If you have any jars of tahini which have hardened, use a knife or a sharp spoon to scoop out the dried tahini. Put in a food processor with a few Tbs of olive oil. The amount of oil will depend on your tahini, about 1 Tbs olive oil for every cup. Pulse in food processor until the tahini becomes smooth again and place back in your jar.  Easy!

Quick Tip: DIY Breadcrumbs

Breadcrumbs are just that: crumbs of bread. I refuse to buy breadcrumbs because I always have unused slices of bread laying around the house.  Making breadcrumbs is easy and quick, so why not try this quick tip!

Forakble Tip: Instead of throwing away the butts of your bread, or that loaf that is almost going bad, just throw it into your freezer.  Keep collecting until you have a bag full of bread and you can make one big batch of crumbs.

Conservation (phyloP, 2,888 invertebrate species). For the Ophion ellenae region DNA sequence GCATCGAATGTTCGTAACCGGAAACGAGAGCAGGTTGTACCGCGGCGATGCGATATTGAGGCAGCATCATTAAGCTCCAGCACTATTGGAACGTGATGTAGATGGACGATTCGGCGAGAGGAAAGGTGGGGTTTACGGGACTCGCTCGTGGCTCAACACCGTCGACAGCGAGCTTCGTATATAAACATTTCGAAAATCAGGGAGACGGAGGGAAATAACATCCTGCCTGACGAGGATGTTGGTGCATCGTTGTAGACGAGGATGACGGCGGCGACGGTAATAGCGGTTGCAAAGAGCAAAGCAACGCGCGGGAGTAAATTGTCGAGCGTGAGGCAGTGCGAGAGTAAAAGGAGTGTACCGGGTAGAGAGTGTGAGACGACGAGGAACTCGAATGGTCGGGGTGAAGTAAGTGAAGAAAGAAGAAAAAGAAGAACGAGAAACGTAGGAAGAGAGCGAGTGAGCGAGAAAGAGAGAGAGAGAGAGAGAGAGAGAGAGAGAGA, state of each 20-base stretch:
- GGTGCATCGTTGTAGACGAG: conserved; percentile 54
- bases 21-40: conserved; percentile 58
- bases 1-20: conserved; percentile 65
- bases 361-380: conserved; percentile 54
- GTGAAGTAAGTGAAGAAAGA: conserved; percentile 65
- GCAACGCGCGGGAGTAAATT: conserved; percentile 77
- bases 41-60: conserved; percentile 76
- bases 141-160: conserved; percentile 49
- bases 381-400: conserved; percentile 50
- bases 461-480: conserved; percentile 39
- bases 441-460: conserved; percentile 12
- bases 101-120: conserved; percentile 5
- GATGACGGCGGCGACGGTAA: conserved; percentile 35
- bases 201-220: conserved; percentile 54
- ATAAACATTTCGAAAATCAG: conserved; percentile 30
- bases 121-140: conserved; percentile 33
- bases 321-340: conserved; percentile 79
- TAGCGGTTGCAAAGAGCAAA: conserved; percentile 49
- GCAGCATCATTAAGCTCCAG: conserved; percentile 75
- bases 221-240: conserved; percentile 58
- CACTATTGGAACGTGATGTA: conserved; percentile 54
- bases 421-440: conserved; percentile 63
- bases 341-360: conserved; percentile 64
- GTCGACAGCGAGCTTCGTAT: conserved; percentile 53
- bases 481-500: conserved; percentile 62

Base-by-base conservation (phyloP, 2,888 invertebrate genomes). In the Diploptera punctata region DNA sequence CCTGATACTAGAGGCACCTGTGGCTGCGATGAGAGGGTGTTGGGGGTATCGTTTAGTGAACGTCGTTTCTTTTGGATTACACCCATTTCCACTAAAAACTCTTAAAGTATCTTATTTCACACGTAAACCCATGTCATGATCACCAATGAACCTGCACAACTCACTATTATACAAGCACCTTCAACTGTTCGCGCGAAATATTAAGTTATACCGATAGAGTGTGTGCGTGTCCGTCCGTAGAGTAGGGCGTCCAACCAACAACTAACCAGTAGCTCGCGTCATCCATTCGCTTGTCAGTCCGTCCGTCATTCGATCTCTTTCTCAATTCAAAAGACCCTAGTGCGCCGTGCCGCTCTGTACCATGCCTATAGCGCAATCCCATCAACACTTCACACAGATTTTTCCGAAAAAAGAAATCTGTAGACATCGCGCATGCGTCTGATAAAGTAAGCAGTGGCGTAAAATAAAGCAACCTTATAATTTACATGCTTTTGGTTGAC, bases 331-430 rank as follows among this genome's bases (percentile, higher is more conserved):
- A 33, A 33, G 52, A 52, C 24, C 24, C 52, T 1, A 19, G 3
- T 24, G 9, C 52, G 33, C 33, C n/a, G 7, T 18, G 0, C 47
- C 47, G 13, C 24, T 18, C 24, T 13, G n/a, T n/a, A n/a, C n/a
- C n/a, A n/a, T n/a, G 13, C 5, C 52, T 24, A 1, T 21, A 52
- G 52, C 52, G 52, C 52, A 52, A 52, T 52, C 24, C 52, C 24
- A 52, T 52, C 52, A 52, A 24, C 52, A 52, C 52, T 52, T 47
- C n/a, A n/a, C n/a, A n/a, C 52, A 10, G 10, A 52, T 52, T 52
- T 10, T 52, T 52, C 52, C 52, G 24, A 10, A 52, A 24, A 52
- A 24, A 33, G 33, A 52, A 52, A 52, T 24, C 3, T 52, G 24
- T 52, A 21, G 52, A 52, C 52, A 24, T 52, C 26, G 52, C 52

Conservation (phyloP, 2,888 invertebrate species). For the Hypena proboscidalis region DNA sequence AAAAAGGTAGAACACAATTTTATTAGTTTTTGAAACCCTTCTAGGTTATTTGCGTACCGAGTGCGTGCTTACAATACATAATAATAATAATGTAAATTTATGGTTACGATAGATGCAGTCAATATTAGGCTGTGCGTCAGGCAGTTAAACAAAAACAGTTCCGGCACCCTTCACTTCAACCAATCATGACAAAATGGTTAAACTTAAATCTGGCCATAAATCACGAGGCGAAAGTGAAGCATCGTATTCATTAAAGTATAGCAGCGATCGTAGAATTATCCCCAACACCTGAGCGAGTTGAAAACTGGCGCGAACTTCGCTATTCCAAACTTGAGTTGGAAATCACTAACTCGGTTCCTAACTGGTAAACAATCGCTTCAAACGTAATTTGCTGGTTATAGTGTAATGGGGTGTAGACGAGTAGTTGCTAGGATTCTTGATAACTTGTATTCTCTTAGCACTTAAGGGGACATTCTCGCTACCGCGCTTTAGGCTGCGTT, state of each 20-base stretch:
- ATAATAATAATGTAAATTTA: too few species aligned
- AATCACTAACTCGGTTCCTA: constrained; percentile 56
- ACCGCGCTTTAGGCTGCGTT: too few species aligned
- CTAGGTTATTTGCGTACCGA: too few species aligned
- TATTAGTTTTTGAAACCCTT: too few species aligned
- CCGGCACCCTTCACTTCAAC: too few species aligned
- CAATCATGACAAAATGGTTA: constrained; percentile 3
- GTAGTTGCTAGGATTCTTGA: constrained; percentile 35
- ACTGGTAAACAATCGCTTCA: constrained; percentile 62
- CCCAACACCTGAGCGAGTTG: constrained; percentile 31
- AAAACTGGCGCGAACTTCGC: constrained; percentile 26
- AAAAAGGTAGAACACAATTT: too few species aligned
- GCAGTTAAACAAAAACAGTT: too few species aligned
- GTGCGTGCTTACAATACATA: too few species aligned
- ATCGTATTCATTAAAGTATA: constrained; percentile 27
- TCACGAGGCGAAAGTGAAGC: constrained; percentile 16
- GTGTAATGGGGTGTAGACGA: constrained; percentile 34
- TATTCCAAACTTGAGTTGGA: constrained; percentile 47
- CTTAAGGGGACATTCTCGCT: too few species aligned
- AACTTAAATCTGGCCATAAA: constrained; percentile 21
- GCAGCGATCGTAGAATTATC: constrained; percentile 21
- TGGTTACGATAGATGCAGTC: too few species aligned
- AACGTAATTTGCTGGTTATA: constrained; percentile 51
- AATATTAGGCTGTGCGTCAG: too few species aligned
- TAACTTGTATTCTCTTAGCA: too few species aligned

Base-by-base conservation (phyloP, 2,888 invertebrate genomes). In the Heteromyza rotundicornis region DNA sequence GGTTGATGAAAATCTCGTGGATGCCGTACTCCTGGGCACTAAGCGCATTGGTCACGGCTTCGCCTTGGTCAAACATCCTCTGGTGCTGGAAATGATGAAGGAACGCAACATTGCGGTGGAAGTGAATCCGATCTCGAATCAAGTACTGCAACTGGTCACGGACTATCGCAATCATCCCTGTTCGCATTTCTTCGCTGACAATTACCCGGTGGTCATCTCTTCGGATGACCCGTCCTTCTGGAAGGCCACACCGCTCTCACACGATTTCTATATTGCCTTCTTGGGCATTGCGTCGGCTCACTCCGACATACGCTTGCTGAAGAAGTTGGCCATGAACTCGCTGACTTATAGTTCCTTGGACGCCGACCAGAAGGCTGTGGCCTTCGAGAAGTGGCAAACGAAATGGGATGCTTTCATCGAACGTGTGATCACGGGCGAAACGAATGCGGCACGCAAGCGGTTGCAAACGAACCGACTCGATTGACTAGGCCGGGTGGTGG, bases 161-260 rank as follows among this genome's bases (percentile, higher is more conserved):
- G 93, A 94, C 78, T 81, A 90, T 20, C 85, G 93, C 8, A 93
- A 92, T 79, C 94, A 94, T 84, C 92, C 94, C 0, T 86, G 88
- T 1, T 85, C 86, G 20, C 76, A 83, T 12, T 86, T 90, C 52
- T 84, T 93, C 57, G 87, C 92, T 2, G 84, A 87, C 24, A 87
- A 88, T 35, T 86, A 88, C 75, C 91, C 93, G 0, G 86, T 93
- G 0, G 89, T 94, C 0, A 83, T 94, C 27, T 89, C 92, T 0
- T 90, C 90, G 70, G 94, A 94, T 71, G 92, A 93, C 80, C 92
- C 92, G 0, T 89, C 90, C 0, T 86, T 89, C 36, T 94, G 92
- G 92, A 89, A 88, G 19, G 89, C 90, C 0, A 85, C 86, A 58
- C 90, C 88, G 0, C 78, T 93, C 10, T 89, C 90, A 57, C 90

Making Breadcrumbs:

Preheat oven to 350 degrees.  Lay out the bread on the wire racks.  Toast each side for about 5-10 minutes, until golden brown.

Remove from oven and let sit for about 15 minutes.  You want the bread to be completely dried out.  Place bread in a food processor or a blender and leave on until all chunks are broken down.*  Store in a dry, air tight glass jar.  Breadcrumbs remain good for up to a year.

*You might want to do a test piece first, to make sure its dried out.  If it doesn’t want to break down nice, its probably because there is some moisture still left in the bread.  If so, put bread back in oven for 5 minutes or so, until its complete dried out.

Quick Tip: How To Use Broccoli Stems

photo by Flickr user: Trazy